Getting to Huangshan
Disclaimer: This may be a bit boring but this is is the real face of travelling. We spend more time getting from A to B than we spend in the destinations and it takes far more effort. So here is a (not so short) account of getting from Hangzhou to Huangshan.
We had bought bus tickets from Hangzhou to the town of Tunxi the day before. We usually avoid buses because bus stations are always located on the edge of Chinese cities which is usually miles away from the centre. Bus stations are rarely (if ever) connected by metro to the centre, so that means either finding a local bus or getting a taxi. To get a local bus usually requires a lot of research to get the bus number, fare, where to get on and how many stops till we get off. So few people speak English we can’t rely on been given information at the station. Bus stations (well any station really) are the hunting grounds for touts! They are very aggressive sellers and they always have what you want; a bus ticket or a taxi. And it always ends up been a huge ripoff with fares many times the correct price and journeys which can take forever for any number of convoluted reasons. Tunxi could be reached by train but it was a long and very indirect journey and none of the times were great. The bus was cheap 90 RMB each and direct, 3 hours. But the clincher in this deal was the fact that a hostel had been opened a few hundred metres from the bus station. And we needed a bus to get us from Tunxi to the foot of the mountain. The pros outweighed the cons on this bus journey.
The bus was at 9:40am and it was about 30 minutes by taxi. We left the hostel at 8:45am to catch a taxi. Standing by the main road every taxi that passed us was occupied. Very few taxis were coming down the smaller street and those that did were always occupied too. After 10 minutes we decided to go to the other side of the pedestrian zone and try and catch a taxi on restaurant street. As we approached a few empty taxis passed, this was promising. Then nothing. We stood there is disbelief. Where are all the taxis? A taxi turned onto the street. Yay! Then it was hailed by someone standing 30m along the road from us. Argh! Then another taxi turned in. I ran to get it but it was hailed by a guy on the opposite side of the street. It was now almost 9:10am and we weren’t sure we’d be in time. Annemarie was walking down the street towards the main road and she saw an empty taxi in the middle of a 3 lane road, stopped at a red light. She hailed it and we ran into the road and jumped up. The driver either sensed our urgency or always drove like a nutter but he made good time and we pulled up at the station at 9:37am. The taxi had put the meter on without having to be told and even though Annemarie tried to just give him the change, he refused and ensured we had the correct change and a receipt of the journey. Our faith in Asian taxi drivers went up a notch. Hangzhou taxis are the most regulated in China.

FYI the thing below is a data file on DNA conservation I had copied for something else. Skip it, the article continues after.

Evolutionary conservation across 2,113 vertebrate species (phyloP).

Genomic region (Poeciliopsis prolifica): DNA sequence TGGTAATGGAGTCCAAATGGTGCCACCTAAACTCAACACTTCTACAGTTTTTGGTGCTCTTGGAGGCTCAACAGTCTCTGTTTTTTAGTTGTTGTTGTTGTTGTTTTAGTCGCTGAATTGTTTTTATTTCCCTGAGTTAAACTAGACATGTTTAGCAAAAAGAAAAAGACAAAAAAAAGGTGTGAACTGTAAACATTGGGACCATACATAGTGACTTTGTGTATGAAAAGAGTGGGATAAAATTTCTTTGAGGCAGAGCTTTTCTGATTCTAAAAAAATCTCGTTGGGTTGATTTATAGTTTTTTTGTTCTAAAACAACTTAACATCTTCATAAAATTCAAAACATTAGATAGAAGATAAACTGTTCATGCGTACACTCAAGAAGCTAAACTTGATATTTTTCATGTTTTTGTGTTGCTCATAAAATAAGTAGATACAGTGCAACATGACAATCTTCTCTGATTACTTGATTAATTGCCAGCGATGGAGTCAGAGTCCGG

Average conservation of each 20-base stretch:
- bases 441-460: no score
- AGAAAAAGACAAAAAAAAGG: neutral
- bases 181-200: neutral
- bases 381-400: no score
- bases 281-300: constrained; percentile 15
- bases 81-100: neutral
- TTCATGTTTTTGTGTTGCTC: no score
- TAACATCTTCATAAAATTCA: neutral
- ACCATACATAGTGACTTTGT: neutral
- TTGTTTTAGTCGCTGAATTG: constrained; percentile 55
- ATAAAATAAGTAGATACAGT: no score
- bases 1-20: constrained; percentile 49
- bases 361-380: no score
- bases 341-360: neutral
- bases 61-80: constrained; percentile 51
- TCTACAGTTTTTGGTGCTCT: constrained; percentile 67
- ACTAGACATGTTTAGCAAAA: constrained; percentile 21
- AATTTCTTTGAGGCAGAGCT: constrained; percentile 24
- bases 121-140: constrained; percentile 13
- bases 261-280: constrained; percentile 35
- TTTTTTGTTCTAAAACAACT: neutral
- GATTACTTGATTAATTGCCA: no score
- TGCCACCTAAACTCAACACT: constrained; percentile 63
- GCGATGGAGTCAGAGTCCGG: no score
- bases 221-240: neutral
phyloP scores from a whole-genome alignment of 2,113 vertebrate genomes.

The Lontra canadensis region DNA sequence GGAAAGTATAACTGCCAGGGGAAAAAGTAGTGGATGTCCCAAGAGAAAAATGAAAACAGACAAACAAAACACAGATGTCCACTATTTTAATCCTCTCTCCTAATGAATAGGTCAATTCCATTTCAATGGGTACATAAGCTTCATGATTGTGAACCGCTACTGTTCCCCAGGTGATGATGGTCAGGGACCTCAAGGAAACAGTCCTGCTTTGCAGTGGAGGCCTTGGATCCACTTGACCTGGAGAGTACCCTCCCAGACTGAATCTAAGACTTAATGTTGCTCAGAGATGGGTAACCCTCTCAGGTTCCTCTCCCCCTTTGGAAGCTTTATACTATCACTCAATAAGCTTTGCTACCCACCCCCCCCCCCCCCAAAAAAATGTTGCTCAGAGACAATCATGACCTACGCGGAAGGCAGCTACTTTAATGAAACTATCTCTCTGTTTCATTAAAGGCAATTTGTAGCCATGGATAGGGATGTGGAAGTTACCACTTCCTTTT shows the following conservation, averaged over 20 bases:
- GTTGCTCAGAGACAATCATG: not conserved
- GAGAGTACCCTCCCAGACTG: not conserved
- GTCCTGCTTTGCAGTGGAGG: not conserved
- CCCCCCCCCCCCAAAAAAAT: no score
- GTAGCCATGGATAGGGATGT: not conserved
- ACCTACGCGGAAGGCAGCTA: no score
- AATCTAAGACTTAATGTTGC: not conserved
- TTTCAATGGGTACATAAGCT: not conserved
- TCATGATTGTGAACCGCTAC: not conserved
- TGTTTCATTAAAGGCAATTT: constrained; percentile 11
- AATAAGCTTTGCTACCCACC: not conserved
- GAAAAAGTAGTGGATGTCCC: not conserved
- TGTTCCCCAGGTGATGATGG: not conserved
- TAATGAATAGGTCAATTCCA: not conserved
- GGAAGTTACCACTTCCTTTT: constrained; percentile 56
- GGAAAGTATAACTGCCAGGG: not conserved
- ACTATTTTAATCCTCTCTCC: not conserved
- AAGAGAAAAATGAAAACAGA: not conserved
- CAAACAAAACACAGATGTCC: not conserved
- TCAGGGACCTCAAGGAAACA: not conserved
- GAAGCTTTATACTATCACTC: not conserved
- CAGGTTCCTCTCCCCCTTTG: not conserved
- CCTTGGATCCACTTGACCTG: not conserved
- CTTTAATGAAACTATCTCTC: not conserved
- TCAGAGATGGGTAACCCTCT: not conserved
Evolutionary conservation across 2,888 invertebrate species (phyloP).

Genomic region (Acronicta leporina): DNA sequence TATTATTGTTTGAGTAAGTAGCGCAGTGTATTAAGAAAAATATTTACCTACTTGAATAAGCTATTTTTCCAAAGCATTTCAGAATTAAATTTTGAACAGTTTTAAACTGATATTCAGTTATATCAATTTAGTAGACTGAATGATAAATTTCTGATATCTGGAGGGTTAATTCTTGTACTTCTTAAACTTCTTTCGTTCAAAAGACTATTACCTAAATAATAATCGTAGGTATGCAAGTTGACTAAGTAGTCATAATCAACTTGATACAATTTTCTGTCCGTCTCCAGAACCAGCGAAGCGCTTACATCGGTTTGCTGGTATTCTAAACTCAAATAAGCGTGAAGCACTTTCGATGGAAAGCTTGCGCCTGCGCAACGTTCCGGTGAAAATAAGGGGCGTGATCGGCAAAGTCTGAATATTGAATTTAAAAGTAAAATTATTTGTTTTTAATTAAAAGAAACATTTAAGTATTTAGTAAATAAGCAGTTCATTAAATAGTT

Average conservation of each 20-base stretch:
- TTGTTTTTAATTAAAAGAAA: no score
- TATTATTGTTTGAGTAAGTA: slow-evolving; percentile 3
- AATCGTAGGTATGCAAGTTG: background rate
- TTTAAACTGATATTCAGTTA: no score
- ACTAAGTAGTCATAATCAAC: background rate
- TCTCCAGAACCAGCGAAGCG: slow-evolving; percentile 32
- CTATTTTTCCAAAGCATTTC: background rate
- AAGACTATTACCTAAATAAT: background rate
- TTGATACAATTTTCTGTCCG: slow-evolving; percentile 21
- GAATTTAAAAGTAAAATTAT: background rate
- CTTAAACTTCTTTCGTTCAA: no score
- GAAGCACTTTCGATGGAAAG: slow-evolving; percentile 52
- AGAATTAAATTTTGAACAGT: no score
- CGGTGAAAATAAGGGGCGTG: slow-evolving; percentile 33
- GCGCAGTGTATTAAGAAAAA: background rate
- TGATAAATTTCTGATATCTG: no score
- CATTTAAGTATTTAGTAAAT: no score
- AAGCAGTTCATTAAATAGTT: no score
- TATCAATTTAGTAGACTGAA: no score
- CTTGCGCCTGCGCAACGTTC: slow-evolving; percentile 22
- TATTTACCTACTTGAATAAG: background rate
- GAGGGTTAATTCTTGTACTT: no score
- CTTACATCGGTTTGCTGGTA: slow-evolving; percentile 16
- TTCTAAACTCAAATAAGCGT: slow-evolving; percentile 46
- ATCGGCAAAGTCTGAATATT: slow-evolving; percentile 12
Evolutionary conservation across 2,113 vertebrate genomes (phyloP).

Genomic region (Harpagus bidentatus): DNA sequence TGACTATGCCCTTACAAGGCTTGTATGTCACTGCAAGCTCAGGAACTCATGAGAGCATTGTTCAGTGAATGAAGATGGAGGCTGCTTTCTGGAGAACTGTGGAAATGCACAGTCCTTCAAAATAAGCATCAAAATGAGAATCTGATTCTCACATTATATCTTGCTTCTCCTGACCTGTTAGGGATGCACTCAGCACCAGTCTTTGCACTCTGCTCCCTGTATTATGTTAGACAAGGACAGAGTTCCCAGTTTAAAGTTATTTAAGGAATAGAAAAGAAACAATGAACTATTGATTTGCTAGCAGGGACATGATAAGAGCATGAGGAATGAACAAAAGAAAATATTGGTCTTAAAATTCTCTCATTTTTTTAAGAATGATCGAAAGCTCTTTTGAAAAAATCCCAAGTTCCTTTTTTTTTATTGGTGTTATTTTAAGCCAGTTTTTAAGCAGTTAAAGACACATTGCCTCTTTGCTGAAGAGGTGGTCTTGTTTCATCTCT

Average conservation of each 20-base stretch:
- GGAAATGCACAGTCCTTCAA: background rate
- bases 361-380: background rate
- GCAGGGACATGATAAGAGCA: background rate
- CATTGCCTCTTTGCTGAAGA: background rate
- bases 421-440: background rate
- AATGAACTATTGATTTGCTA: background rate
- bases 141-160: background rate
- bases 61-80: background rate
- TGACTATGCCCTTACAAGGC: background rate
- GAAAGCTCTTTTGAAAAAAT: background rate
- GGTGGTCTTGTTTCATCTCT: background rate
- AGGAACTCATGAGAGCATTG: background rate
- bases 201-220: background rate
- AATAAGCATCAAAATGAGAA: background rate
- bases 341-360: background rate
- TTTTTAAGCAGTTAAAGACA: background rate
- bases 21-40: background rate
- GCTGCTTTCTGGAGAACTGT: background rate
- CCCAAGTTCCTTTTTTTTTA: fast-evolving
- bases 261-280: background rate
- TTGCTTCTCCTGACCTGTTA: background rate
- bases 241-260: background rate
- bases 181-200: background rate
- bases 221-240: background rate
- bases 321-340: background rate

We ran into the bus station, ran around like headless chickens and gave our tickets to the first person we saw wearing a uniform. She pointed which gate to go through. We ran to the gate and got on the coach. It left a few minutes later. The coach was pretty nice, very modern and comfortable and clean and the driver had told everyone to fasten their seat belts. The only worry was just how often and intensely the driver was yawning. Every 30 seconds and mouth wide open. Let’s hope the road isn’t boring!
As we drove it started to rain. We’d looked at the weather forecast and it predicted heavy rain Tuesday, sunny Wednesday and Thursday then rain again on Friday. Today was Tuesday, a travelling day. Tomorrow we’d climb the mountain and spend the night there and come down on Thursday. Then Friday we’d travel to our next destination. Isn’t it great when the weather works out right?